Senator Jeff Flake warns of the danger of attacking the press
“When you reflexively refer to the press as the ‘enemy of the people’ or ‘fake news’ that has a real damage. It has real damage to our standing in the world.”…
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After the President’s comments against African countries and immigrants that had lost the temporary protection status came public, the Republican Senator of Arizona, Jeff Flake, has made clear his position regarding the immigration debate, especially considering his trajectory in bipartisan negotiations for over 17 years.
In an interview with ABC News, Flake not only confirmed that Trump’s comments – calling those countries “shitholes” and asking to “take out” the Haitians immigrants from the country – were actually heard during the meeting, but also assured that the Democrat Party “is working in good faith to help these immigrants.”
These declarations come as a consequence of the constant retaliation of the President against news media, the Democrat Party, and against any platform or personality that opposes his policies or openly criticizes him.
Only a few days ago, the President was treating the Deferred Action For Childhood Arrivals (DACA) as done for, blaming the Democrat Party for its criticism against the president’s racist comments behind closed doors.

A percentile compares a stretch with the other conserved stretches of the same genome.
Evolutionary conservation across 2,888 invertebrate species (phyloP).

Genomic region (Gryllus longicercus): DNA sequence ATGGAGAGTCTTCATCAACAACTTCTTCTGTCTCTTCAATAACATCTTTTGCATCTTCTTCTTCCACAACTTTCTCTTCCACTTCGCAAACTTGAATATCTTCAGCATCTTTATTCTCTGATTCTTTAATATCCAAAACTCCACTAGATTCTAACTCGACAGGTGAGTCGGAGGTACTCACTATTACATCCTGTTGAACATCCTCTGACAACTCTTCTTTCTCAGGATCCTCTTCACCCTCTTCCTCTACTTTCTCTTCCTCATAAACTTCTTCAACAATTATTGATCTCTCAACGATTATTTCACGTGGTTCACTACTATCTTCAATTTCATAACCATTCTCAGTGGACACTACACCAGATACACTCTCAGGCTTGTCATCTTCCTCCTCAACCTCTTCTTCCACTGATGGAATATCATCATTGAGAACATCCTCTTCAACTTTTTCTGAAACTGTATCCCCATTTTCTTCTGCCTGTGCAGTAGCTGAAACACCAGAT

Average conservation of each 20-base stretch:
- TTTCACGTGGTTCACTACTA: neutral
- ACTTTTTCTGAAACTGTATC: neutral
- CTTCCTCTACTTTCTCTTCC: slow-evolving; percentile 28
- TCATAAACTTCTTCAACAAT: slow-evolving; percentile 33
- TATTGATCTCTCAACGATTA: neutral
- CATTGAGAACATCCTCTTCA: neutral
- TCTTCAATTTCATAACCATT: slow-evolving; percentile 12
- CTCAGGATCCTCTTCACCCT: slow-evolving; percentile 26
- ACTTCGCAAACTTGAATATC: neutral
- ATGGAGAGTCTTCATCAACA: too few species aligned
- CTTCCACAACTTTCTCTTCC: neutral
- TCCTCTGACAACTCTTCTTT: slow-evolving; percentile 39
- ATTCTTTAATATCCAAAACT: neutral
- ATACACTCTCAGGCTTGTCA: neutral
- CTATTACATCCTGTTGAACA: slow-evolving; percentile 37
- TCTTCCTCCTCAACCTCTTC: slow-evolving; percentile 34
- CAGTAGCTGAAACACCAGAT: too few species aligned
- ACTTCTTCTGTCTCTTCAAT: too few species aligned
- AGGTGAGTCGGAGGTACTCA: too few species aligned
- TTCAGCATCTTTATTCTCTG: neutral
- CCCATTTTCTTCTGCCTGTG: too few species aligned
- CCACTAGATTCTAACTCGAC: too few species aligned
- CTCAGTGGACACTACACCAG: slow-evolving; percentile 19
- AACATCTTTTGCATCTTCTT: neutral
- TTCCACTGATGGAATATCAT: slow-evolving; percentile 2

Flake, who had previously lashed out against the president, discrediting his behavior as the leader of the country, has then decided to deliver a speech in the Senate’s floor this Wednesday to address an issue that he considers “very delicate” to the national stability: the constant presidential attack against the press.
“2017 was a year which saw the truth – objective, empirical, evidence-based truth – more battered and abused than any other in the history of our country, at the hands of the most powerful figure in our government,” Flake said in the Senate Floor.
For the Senator, the danger of this behavior is the “effect of eroding trust in our vital institutions and conditioning the public to no longer trust them,” adding that, “the destructive effect of this kind of behavior on our democracy cannot be overstated.”
Towards highlighting the historical meaning of this kind of behavior when undermining the credibility of the media that antagonize the President, Flake recalled that the phrase used by Trump only days after taking office, where he called the press “the enemy of the people” was actually “borrowed from the infamous Russian leader Josef Stalin”, and that its danger was proven in such a manner that his successor, Nikita Khrushchev had forbidden its use after the dictator’s death.
Likewise, the Senator exposed current circumstances in which autocratic governments have been using the same strategy, painting a parallelism with the American government. Flake highlighted the case of the Syrian President, Bashar Assad, assuring that, “we are not in a ‘fake news’ era, as Bashar Assad says. We are, rather, in an era in which the authoritarian impulse is reasserting itself to challenge free people and free societies, everywhere.”
Therefore, the Senator urged his colleagues to “take a stand” and become “allies of the truth.”
“We have it within us to turn back these attacks, right these wrongs, repair this damage, restore reverence for our institutions, and prevent further moral vandalism,” he said.
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